Daniel Kliman and Harry Krejsa worry about this dark potential in “Is China Leaping Past Us?” a Politico piece about this Sputnik Moment 2.0:

Its companies are attempting to acquire U.S. firms in key advanced technology sectors like semiconductor development and manufacturing. Chinese corporations have also opened research centers in the United States to tap American talent, and made early-stage investments in American startups focused on cutting-edge technologies like artificial intelligence and robotics. A small Silicon Valley venture might find access to their intellectual property a minor price to pay for a game-changing capital infusion.

Failing to address China’s efforts to acquire U.S. technology will have far-reaching consequences. The Commission on the Theft of American Intellectual Property estimates that piracy, theft, and counterfeiting by China costs the U.S. economy between $225 billion and $600 billion a year, or up to 3 percent of the entire U.S. GDP. In the long term, the costs only grow more daunting. If scientific advances in quantum communications, artificial intelligence, biotechnology, energy, and battery technology increasingly move to China, so will the future industries – and jobs – that will accompany them. Moreover, future U.S. military advantage depends on America’s continued technological leadership. If China outpaces the United States in innovation, loss of America’s military edge in the Asia-Pacific, if not globally, could follow.•

No matter who is the victor, or if several nations are, the future we’re creating is a machine that will swallow up our privacy and attempt to quantify, surveil and commodify us ceaselessly. And no one will be able to hop over the sensors or hit an OFF switch. In a smart New York Times op-ed “These Are Not the Robots We Were Promised,” Nicholas Carr believes our warm welcome of these nascent ambient technologies, as the robots become shapeless and ubiquitous, speaks to our narcissism, which is certainly so. But I think it may be more than that. Religion may have declined, but our fear of being alone on a spinning, jagged rock remains as strong as ever.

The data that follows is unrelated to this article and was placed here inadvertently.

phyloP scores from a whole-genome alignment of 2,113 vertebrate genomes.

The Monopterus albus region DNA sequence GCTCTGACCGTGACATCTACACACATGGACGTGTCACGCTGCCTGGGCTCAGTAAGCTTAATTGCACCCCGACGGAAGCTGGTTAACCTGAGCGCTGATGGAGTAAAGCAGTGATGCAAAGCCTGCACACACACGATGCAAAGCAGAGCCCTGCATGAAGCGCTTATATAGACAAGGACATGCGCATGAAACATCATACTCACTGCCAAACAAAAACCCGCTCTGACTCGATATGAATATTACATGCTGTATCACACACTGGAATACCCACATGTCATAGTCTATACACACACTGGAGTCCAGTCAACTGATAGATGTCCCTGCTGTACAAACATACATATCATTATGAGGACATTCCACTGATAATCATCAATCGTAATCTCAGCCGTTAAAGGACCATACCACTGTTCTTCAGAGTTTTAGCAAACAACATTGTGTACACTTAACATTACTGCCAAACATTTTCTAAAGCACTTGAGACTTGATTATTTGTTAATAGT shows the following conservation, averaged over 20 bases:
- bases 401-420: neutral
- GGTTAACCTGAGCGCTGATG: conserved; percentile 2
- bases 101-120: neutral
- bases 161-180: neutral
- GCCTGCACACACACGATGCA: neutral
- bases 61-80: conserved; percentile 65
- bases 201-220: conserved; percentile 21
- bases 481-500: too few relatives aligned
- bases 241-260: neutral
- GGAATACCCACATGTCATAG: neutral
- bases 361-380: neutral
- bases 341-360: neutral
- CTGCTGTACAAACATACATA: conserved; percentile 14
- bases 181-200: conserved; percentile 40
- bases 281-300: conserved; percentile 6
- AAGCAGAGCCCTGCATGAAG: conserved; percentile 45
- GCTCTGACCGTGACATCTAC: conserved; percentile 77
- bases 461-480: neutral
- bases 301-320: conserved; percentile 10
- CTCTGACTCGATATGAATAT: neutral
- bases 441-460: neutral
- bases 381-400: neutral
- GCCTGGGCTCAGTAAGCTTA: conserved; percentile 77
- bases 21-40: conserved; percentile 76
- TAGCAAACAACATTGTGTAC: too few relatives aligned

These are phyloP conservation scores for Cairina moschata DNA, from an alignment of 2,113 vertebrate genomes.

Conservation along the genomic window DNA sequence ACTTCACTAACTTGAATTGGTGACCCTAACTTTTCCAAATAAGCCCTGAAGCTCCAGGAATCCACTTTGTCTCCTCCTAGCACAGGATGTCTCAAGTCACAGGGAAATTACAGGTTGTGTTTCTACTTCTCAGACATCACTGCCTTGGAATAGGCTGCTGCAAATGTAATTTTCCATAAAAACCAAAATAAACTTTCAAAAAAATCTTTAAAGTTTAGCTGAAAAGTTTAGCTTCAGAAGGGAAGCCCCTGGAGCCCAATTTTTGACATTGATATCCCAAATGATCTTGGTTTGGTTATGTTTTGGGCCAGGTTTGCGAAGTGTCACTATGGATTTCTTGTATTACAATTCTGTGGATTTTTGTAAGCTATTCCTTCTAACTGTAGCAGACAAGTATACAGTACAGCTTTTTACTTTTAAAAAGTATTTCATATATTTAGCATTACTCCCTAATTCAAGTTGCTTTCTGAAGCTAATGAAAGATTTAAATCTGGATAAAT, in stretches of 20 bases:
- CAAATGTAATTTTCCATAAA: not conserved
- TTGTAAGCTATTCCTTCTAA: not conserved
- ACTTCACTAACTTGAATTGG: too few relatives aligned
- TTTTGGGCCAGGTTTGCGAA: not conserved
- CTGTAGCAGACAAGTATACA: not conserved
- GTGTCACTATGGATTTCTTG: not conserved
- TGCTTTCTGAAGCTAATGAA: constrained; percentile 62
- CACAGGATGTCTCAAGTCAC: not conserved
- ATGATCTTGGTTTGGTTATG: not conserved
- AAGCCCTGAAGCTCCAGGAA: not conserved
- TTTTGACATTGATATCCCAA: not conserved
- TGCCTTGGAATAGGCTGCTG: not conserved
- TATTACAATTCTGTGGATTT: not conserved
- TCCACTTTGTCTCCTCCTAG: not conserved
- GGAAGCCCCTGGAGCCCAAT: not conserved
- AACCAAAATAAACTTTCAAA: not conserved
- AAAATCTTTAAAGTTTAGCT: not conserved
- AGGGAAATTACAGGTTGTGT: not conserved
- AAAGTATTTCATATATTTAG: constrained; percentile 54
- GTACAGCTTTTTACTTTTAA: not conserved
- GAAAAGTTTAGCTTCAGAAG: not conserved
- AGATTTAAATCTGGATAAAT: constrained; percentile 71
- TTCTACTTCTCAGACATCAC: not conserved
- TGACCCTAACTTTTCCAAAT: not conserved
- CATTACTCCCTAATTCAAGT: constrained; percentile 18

An excerpt:

Although they may not look like the robots we envisioned, smart speakers do have antecedents in our cultural fantasy life. The robot they most recall at the moment is HAL, the chattering eyeball in Stanley Kubrick’s sci-fi classic 2001: A Space Odyssey. But their current form — that of a stand-alone gadget — is not likely to be their ultimate form. They seem fated to shed their physical housing and turn into a sort of ambient digital companion. Alexa will come to resemble Samantha, the “artificially intelligent operating system” that beguiles the Joaquin Phoenix character in the movie “Her.” Through a network of speakers, microphones and sensors scattered around our homes, we’ll be able to converse with our solicitous A.I. assistants wherever and whenever we like.